Fight Or Flight: Violent Teens May Be Following Parents’ Lead
Prevention programs should involve family members
While it may be cute when a 3-year-old imitates his parent’s bad behavior, when adolescents do so, it’s no longer a laughing matter.
Teens who fight may be modeling what they see adult relatives do or have parents with pro-fighting attitudes, according to a study to be presented Sunday, April 29, at the Pediatric Academic Societies (PAS) annual meeting in Boston.
“Parents and other adults in the family have a substantial influence on adolescents’ engagement in fighting,” said Rashmi Shetgiri, MD, FAAP, lead author of the study. “Interventions to prevent fighting, therefore, should involve parents and teens.”
Dr. Shetgiri, assistant professor of pediatrics at University of Texas Southwestern Medical Center and Children’s Medical Center, Dallas, and her colleagues conducted 12 focus groups with 65 middle and high school students to discuss why youths fight and how violence can be prevented. Groups were divided by race/ethnicity and whether students were fighters or nonfighters based on self-report.
Youths said they fight to defend themselves or others, to gain or maintain respect, to respond to verbal insults or because they are angry due to other stressors. Girls also cited gossip or jealousy as reasons for fighting.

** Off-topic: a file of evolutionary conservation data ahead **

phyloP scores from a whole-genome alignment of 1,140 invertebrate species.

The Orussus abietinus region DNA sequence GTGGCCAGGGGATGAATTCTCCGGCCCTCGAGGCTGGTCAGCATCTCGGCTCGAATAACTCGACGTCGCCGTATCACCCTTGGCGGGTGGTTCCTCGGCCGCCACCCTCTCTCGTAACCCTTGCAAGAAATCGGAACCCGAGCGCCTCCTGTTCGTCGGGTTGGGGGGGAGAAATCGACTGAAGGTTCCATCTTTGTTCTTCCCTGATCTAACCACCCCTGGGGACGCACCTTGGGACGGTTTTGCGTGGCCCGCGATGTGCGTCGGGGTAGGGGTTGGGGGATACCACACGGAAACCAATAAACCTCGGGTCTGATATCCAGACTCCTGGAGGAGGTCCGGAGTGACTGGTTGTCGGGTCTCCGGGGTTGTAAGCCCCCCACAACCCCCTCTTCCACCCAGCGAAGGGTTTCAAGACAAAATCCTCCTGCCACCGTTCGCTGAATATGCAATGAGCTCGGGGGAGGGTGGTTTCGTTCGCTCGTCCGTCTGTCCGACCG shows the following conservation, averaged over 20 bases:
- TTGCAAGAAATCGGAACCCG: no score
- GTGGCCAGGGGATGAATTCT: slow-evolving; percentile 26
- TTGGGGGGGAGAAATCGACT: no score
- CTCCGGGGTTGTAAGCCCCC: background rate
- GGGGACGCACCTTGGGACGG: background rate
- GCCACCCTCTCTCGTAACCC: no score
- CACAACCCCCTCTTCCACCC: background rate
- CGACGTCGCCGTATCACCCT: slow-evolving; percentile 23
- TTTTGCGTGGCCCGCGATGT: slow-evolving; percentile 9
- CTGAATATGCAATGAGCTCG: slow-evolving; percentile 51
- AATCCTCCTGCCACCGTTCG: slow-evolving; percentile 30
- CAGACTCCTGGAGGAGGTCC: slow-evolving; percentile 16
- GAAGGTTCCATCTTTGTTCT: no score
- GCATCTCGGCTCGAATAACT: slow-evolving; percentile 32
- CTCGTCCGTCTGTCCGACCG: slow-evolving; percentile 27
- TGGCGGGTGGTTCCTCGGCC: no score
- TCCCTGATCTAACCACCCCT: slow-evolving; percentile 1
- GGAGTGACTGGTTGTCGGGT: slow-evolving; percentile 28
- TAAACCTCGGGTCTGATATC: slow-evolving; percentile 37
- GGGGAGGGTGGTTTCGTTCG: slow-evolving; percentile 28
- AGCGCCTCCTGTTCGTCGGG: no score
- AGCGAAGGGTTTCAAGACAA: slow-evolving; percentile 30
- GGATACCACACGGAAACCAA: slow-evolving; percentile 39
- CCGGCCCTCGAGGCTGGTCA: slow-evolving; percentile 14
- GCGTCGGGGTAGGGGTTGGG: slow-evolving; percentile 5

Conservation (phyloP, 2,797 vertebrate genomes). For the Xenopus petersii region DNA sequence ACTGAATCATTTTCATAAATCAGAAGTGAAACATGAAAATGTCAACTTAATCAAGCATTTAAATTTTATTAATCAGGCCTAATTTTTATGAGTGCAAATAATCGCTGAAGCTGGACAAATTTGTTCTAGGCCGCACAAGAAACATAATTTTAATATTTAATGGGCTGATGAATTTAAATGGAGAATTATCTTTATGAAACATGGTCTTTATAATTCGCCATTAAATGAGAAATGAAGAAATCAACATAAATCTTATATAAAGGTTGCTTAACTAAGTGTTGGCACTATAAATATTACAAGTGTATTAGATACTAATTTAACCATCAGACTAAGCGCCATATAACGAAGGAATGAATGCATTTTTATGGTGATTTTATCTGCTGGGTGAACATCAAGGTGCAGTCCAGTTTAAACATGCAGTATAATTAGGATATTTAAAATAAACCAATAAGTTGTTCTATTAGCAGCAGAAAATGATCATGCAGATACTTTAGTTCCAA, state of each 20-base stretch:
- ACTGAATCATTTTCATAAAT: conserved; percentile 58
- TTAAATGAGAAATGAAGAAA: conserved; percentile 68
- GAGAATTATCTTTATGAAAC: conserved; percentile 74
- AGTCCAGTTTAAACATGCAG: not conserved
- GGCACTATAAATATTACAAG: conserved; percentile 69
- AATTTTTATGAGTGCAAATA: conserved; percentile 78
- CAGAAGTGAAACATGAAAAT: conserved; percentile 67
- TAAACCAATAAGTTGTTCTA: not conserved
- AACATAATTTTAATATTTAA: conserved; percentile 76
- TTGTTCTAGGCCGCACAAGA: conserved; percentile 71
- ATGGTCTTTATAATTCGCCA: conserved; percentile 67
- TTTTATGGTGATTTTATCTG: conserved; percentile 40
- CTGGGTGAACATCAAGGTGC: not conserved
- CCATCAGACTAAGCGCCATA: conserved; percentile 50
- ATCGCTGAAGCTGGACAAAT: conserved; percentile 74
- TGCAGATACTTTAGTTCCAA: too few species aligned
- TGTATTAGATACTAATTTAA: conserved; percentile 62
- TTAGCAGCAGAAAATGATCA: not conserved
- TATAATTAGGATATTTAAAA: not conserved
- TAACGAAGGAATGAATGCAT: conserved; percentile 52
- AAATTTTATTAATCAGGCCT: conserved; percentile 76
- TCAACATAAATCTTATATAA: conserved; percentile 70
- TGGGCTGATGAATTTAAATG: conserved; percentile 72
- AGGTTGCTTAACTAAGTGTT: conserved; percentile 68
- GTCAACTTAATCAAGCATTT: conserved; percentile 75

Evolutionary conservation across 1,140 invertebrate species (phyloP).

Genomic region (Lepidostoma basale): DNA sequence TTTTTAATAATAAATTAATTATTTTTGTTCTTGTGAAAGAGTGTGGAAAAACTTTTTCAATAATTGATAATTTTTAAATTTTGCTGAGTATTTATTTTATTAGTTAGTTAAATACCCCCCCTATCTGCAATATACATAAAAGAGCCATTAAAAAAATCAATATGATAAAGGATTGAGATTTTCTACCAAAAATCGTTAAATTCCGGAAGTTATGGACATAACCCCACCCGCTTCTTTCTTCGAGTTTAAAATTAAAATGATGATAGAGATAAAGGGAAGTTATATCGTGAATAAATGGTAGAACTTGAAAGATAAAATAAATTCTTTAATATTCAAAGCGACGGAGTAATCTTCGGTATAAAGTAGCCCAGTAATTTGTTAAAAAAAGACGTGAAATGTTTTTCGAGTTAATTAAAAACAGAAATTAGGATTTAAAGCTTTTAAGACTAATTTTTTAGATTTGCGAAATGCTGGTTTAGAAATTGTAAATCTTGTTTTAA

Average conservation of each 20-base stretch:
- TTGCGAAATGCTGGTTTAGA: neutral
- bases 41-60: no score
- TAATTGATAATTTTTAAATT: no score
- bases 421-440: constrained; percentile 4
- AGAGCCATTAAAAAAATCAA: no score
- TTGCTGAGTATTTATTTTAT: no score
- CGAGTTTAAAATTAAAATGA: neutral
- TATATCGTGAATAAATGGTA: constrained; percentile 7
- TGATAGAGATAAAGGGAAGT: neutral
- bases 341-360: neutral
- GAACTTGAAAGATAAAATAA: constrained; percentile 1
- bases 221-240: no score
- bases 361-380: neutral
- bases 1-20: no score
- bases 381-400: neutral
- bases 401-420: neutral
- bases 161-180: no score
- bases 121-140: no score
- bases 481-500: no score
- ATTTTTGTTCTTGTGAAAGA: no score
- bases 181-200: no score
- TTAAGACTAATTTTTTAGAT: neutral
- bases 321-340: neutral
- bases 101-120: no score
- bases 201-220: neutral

The discussions showed that parental attitudes toward fighting and parental role modeling of aggressive behavior influence youth fighting. Family attitudes also may prevent youths from fighting. Many Latino students, for example, noted that their parents condoned fighting only when physically attacked and said not wanting to hurt or embarrass their parents could prevent them from fighting.
Peers also can have a positive or negative influence on fighting by de-escalating situations or encouraging violence.
The conversations also revealed that nonfighters use various strategies to avoid confrontations such as walking away, ignoring insults or joking to diffuse tension. Fighters, however, said they are unable to ignore insults and are aware of few other conflict-resolution methods.
Potential interventions suggested by youths include anger and stress management programs led by young adults who have overcome violence, and doctors counseling youths about the consequences of fighting.
“Our study suggested that there may be differences between boys and girls, and racial/ethnic groups in risk and protective factors for fighting,” Dr. Shetgiri concluded. “This has important implications for violence prevention programs and individuals working with violent teens.”
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